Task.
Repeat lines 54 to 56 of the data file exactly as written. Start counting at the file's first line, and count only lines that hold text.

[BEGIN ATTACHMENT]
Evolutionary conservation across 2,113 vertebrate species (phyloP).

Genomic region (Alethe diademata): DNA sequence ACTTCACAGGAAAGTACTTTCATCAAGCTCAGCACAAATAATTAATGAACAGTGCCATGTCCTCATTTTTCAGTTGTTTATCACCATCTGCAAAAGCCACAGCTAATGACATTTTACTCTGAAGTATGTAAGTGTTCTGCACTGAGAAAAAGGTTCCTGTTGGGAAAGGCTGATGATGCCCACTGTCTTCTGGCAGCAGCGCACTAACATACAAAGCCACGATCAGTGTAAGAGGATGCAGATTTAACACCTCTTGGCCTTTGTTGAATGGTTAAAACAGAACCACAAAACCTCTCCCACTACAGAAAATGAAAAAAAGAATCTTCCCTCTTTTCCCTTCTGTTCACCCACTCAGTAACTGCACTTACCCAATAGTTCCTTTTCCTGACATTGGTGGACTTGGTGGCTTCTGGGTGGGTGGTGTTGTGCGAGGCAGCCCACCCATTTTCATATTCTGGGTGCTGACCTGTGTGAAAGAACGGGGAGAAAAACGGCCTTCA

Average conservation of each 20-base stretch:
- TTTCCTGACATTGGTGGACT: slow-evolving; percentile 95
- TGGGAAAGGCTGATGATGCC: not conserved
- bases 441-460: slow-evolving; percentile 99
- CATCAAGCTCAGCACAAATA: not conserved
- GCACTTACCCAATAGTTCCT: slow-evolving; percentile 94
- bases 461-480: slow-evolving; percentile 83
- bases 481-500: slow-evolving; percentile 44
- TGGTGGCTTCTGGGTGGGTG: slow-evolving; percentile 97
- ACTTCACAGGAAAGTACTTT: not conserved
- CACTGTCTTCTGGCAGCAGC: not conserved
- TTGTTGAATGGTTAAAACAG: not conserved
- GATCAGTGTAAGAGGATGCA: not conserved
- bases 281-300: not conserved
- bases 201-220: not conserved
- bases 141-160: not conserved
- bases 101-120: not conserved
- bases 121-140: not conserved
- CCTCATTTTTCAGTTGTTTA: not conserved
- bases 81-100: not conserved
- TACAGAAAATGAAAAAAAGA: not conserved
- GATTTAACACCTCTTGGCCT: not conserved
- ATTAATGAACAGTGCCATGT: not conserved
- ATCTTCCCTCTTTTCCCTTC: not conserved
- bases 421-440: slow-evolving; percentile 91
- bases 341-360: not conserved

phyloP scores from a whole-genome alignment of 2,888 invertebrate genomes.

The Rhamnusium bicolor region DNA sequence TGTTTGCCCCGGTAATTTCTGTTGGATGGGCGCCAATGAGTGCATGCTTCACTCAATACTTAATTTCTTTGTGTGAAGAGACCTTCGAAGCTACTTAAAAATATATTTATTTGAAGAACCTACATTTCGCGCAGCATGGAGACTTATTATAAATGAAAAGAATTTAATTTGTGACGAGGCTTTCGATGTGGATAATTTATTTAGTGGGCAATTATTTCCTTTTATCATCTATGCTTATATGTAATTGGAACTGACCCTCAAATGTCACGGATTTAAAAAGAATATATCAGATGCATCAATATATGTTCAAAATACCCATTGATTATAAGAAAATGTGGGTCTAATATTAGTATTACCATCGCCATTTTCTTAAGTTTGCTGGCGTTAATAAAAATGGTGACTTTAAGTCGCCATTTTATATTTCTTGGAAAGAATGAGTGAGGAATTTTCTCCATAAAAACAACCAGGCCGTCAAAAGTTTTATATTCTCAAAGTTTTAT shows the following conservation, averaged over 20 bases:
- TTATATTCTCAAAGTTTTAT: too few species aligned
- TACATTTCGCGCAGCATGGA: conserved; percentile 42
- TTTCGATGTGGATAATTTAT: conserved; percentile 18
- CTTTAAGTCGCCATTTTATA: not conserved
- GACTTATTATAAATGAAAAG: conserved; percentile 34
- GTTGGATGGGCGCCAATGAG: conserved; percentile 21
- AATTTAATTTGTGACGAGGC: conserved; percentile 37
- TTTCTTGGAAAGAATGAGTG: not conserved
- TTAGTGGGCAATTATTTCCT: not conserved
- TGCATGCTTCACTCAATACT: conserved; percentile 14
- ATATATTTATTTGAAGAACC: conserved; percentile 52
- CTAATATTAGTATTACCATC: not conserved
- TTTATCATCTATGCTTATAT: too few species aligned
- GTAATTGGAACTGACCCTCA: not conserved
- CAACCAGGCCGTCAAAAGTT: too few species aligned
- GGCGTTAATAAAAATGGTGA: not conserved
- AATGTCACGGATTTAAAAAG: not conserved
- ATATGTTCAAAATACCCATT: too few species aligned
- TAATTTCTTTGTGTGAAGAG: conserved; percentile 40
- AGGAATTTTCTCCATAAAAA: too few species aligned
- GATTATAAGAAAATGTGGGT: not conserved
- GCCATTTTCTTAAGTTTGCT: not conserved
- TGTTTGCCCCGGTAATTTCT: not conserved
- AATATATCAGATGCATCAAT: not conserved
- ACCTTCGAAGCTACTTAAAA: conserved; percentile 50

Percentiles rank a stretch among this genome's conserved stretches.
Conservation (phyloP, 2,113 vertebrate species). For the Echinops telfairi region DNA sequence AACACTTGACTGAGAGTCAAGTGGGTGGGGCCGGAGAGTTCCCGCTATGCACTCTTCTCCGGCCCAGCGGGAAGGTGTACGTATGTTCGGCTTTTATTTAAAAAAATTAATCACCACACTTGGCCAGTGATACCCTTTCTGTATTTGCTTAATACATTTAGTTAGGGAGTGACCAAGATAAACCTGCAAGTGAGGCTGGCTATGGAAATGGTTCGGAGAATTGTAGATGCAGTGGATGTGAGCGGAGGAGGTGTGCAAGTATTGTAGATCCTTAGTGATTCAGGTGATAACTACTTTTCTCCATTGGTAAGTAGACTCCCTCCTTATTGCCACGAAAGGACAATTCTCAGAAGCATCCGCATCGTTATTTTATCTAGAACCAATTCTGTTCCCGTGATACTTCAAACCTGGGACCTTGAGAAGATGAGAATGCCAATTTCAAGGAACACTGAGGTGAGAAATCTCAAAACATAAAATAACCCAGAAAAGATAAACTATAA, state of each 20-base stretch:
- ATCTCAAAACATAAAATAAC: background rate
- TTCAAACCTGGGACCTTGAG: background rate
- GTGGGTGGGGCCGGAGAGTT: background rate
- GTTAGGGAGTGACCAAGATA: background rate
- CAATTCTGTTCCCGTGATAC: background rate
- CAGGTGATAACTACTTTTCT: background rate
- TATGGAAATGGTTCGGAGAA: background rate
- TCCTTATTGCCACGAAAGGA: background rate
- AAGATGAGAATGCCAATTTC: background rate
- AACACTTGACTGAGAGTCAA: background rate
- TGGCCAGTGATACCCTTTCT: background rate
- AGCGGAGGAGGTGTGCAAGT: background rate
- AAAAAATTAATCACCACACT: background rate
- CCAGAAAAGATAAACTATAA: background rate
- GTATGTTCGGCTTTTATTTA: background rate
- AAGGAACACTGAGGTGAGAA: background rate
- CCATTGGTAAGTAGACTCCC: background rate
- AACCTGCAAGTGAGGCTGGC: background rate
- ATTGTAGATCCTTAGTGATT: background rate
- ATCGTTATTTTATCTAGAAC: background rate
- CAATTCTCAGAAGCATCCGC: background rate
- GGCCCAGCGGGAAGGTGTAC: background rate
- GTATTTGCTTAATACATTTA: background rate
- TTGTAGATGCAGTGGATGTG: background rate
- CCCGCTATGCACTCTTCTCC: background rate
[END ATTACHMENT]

- AATATATCAGATGCATCAAT: not conserved
- ACCTTCGAAGCTACTTAAAA: conserved; percentile 50

Percentiles rank a stretch among this genome's conserved stretches.